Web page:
Talking openly with your health care provider is one of the best ways to feel good about your breast cancer treatment decisions. When meeting with your provider, it is a good idea to bring a friend or loved one (co-survivor) with you who can help ask questions and discuss the answers later. It is likely that a lot of new information will be given to you at a time when you may already feel stressed or overwhelmed. Having an extra pair of ears may help recall and understand the information that was given. Recording the discussion on a cell phone, small tape recorder or other device can be helpful (even if someone can go with you to the appointment).
Whether you go alone or with someone, preparing a list of questions ahead of time (to take with you) is important. This can help you remember everything you want to ask and keep the discussion focused on the issues that are most important to you. For a list of helpful questions, see the "Questions to Ask Your Doctor" pages throughout this About Breast Cancer section or link to a list below.
Also, our Questions to Ask the Doctor series provides questions on a many breast cancer issues. Each card (17 total) has questions to discuss with your provider about a specific breast cancer topic. You can download and print the cards and take them with you to your next appointment. Plenty of space is provided to jot down answers to the questions. These topic cards are a helpful tool if you have been recently diagnosed with breast cancer or feel too overwhelmed to know where to begin to gather information.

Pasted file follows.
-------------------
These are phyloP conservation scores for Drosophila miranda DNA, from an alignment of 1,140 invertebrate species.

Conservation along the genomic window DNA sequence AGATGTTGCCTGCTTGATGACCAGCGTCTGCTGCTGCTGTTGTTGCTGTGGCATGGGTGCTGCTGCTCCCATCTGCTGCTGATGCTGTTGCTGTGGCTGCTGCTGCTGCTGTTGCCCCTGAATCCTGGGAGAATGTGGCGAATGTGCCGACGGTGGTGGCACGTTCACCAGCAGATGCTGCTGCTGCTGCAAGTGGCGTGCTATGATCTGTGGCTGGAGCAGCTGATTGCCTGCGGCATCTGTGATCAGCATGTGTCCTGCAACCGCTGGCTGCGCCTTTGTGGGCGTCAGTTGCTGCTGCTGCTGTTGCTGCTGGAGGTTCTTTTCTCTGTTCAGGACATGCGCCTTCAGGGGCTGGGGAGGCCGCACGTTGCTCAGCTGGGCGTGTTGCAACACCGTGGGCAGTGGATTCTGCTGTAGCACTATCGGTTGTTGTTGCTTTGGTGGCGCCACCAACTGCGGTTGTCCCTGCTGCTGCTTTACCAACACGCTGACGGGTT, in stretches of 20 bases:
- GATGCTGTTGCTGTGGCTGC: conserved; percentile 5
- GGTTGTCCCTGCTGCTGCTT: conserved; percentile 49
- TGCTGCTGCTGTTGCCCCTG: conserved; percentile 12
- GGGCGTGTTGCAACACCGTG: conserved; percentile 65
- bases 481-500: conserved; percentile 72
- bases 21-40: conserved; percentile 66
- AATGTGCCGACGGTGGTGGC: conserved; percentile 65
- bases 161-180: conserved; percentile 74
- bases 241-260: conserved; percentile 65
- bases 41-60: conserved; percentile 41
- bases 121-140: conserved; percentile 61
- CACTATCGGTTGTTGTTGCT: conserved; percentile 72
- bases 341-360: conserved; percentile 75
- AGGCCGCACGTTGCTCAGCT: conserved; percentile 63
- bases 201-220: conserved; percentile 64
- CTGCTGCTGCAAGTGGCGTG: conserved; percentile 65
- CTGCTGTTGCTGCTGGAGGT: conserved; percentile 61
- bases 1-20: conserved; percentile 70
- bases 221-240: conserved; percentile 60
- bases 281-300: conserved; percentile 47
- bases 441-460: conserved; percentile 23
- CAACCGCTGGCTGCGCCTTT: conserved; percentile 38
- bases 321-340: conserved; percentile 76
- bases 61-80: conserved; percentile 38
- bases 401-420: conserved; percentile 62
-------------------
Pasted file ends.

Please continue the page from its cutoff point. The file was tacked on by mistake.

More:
Talking with a health care provider can be hard for some people. It often occurs in an unfamiliar and stressful situation, and some providers may be hurried or unskilled at answering questions. There are many resources to help make these discussions easier. We have outlined a series of steps to help you talk more effectively with your providers in our fact sheet “Talking with Your Doctor.” The National Coalition for Cancer Survivorship and American Cancer Society also have tips on talking with providers.
Below are links to the “Questions to Ask Your Doctor” pages throughout this About Breast Cancer section to help you find the questions that relate to your situation.
Your family history of breast and other cancers is important to discuss with your health care provider. This information helps your provider understand your risk of breast cancer (and for survivors, your risk of breast cancer returning).
The Office of the Surgeon General and the National Human Genome Research Institute (part of the National Institutes of Health, Department of Health and Human Services) created an online tool called “My Family Health Portrait” that you can use to create a chart of your family’s health history. This chart may be useful in discussions with your provider about your family history of breast cancer and/or other health conditions.
In 2013, the Institute of Medicine (IOM) released a set of recommendations (below) on improving cancer care in the U.S. The report Delivering High-Quality Cancer Care: Charting a New Course for a System in Crisis recommends improvements to fix shortcomings that add cost and burden to cancer care. Susan G. Komen was one of 13 organizations sponsoring this study.
The report identified key ways to improve quality of care:
Read the full report.
Facts for Life: Talking with Your Doctor
1-877 GO KOMEN(1-877-465-6636)
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